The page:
Red Glass - Beautiful Collecting

by Joyce Nichols
Volume 20 No. 7 - March 1994

Recently, one of the members of the City of Five Flags Depression Glass Club gave a most interesting program on RED GLASS. She loves any red glass - her display of Anchor Hocking Royal Ruby was spectacular. This was Georgeanne McDonald, who is a fifth grade teacher in the Pensacola Public Schools. Her research was so thorough and her delivery so exciting that she inspired me to write and share this program with you, the NDGA. So thanks to Georgeanne, here it is ...


There is a lot of fiction that surrounds the original making of ruby glass. One old time folk tale is that a glass maker threw or dropped gold coins into a batch of crystal glass. As if by magic the glass turned into a beautiful ruby color. The glass maker later lined his pockets with gold as the public clamored for more and more of the secretive ruby glass. Another folk tale from Cambridge says that a glass maker's gold ring fueled the miracle.

In the 1970 Journal of Glass Studies, R. B Newton set out to prove or disprove these accounts of ruby glass making. Mr. Newton studied glass makers' "batch books" and interviewed glass technologists. He concluded that gold was present in ruby glass batches but must he dissolved in a mixture of two powerful acids called "aqua-regia." This mixture is hazardous to handle, and it holds the gold in what is called colloidal suspension.

When Mr. Newton actually prepared several batches of molten glass and added gold to die mixture, the results were small deposits or residue of gold at the bottom of the pot, but no ruby glass.

According to Mr. Frank Fenton, ruby glass in the 1800s and early l900s was produced by "blowing." Ruby glass is said to "strike" its color upon reheating at the "Glory Hole."' Much of the time ruby glass was covered with clear glass. In the 1890s, American Flint Glass Workers Union was required to produce 10 percent fewer pieces than shops working with crystal or other colors because time was needed to reheat articles at the "Glory Hole" to strike the desired ruby color. Ruby is a heat sensitive glass and the line between ruby and orange is a thin one. More recently, glass plants have developed ruby glass batches that depend upon the chemical element selenium for their color. These batches can be molded or pressed.

Royal Ruby, - patented name for red glass of the Anchor Hocking Glass Company, is one of the most collected of the red glass today.

In 1939, the passion for red glass was blooming and the just formed Anchor Hocking Company introduced as its first color its own Royal Ruby. This red, one of the most popular of the glass market, was made on into the 40s, 50s and 60s. Royal Ruby was the largest production of machine-made tableware in ruby by any company.

The Hocking Company began in Lancaster, Ohio in 1905 making small wares by hand. In the twenties, Hocking advertised tableware plain and decorated tumblers, jellies, lamp chimneys and lantern globes. By the mid thirties this company was advertising baby food jars and no deposit-no return beer bottles. They perfected the mechanics for making low-priced tableware. By 1928 the first automated pressed machine made glassware was made in green.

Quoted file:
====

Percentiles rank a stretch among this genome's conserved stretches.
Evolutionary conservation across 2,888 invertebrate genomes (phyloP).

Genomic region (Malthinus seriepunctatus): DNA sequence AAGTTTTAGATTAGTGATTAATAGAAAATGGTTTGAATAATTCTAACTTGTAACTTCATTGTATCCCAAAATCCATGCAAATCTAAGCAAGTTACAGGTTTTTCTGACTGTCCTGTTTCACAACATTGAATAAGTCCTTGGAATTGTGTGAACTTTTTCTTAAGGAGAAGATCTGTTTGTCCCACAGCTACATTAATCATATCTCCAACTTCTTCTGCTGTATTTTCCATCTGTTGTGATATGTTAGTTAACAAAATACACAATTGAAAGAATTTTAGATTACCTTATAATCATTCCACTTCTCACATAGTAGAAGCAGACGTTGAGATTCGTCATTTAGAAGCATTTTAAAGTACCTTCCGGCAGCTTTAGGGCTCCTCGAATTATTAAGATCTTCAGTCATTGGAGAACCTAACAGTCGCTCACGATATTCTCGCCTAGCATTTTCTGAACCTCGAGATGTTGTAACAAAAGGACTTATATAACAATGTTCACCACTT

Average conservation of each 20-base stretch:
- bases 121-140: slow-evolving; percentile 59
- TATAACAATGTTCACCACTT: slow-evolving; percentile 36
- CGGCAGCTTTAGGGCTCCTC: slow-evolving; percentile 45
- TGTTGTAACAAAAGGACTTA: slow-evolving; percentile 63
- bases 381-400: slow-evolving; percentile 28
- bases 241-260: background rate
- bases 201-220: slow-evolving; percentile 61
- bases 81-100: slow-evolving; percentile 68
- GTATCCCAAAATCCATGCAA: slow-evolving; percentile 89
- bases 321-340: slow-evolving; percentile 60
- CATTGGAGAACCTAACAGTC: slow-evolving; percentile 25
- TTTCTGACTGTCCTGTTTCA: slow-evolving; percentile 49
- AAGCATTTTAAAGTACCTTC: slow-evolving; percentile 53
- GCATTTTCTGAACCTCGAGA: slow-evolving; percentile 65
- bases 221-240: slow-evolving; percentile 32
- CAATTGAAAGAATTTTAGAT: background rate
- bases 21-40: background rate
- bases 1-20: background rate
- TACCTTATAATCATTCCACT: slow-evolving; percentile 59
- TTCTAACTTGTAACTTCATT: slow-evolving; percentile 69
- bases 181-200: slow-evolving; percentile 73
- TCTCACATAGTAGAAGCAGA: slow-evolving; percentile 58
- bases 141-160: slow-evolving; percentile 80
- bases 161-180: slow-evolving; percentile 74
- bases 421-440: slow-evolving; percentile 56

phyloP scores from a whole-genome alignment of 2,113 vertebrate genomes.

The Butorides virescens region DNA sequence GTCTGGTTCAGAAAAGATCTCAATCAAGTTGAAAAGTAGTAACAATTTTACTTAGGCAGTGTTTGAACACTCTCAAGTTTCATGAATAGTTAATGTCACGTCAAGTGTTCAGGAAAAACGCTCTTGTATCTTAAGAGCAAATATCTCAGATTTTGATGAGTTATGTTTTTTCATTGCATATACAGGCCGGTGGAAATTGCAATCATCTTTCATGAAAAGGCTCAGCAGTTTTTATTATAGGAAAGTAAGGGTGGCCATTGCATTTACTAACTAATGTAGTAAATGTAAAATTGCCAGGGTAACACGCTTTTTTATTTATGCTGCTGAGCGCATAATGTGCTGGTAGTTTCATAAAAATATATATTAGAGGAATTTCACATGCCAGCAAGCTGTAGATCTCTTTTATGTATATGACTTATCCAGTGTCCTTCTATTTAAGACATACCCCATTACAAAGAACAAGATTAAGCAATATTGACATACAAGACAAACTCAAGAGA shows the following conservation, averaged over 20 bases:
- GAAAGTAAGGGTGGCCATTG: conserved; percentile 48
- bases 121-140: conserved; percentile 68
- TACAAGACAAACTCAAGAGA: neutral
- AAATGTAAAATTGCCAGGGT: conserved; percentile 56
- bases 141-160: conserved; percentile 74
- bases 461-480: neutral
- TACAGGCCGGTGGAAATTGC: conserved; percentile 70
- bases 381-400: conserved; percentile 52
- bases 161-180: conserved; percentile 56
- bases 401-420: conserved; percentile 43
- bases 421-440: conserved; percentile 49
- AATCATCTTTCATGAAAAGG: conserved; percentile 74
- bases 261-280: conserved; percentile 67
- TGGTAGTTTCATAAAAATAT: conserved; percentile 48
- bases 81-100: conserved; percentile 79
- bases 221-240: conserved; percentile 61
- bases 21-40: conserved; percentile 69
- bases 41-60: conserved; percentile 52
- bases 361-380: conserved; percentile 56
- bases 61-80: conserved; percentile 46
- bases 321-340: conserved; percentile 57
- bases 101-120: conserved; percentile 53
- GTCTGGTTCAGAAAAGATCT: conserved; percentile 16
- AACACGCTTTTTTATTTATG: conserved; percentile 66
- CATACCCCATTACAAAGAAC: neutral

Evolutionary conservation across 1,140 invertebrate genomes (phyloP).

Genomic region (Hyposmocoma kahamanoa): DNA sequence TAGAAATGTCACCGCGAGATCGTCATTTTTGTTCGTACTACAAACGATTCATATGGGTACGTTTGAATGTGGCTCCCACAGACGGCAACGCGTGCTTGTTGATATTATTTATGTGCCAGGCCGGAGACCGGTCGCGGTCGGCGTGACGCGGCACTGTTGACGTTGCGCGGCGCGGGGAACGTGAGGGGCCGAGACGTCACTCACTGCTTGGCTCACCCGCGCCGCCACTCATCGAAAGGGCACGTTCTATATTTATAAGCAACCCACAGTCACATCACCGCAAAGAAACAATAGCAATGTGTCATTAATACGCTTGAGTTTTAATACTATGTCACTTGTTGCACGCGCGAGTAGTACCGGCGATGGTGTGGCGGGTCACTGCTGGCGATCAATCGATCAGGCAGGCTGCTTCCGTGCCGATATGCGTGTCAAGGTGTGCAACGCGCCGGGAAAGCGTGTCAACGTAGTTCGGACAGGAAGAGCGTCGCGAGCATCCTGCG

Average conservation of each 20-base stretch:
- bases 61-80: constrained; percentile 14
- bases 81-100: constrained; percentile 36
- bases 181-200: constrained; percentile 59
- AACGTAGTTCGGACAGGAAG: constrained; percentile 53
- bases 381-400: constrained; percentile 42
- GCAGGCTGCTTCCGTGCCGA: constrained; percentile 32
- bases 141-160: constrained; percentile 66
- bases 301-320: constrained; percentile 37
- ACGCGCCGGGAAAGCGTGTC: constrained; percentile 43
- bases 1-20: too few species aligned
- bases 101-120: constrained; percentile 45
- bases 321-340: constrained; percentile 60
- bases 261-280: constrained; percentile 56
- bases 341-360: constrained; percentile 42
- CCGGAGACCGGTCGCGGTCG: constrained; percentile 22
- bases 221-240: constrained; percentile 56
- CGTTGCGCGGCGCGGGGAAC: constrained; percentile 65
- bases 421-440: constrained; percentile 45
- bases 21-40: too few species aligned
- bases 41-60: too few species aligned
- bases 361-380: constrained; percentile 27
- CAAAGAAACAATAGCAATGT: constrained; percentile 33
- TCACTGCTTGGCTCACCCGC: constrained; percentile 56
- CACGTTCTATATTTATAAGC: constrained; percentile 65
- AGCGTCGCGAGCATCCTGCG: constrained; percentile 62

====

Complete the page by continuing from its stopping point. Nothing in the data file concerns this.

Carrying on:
Hocking assumed many glass companies: Lancaster Glass Company, Standard Glass Company and Monongah Glass Company. As the operation grew, other colors were added to their production.

On December 31,1937, the Anchor Hocking Glass Company was formed by the merger of Hocking Glass Company with Anchor Cap Corporation of Long Island, NY, and several other firms already controlled by these two. This new company attained the capability to make red glass in large quantities by automatic machines. In Anchor Hocking glass, unlike most handmade ruby, the formula's principal ingredient is copper! This resulted in an evenly colored dark red glass named Royal Ruby. There is more of this Royal Ruby in existence today than the amount of red glass from any other manufacturer. When Royal Ruby was introduced in 1939, it was made at a fraction of the cost of other handmade red glass, enabling Anchor Hocking to dominate the market for many years.

During WW II obtaining copper was very difficult. This stopped the production of Royal Ruby in 1943. Exactly when manufacturing resumed is unclear, but tableware, vases and bottles were being made by 1950.

In 1971, Royal Ruby was again being made in about nine of the earlier shapes and in items not previously made in this color.

Anchor Hocking advised collectors that all of the new pieces were marked with the company's anchor trademark, an anchor though an H. This mark is not found on earlier red pieces except bottles. On 1977 items this mark is embossed very small and is easily overlooked. There have been reports of some items - plates, punch cups, a deep four inch bowl, found unmarked in stores.

Red glass from many different companies grace tables of collectors today. As you dress your holiday tables for Valentine's Day, Fourth of July and Christmas Holidays, why not claim the early folklore and imagine that you are using the beautiful red dishes that contain the expensive gold! You can even imagine you're visiting the "RICH AND FAMOUS!"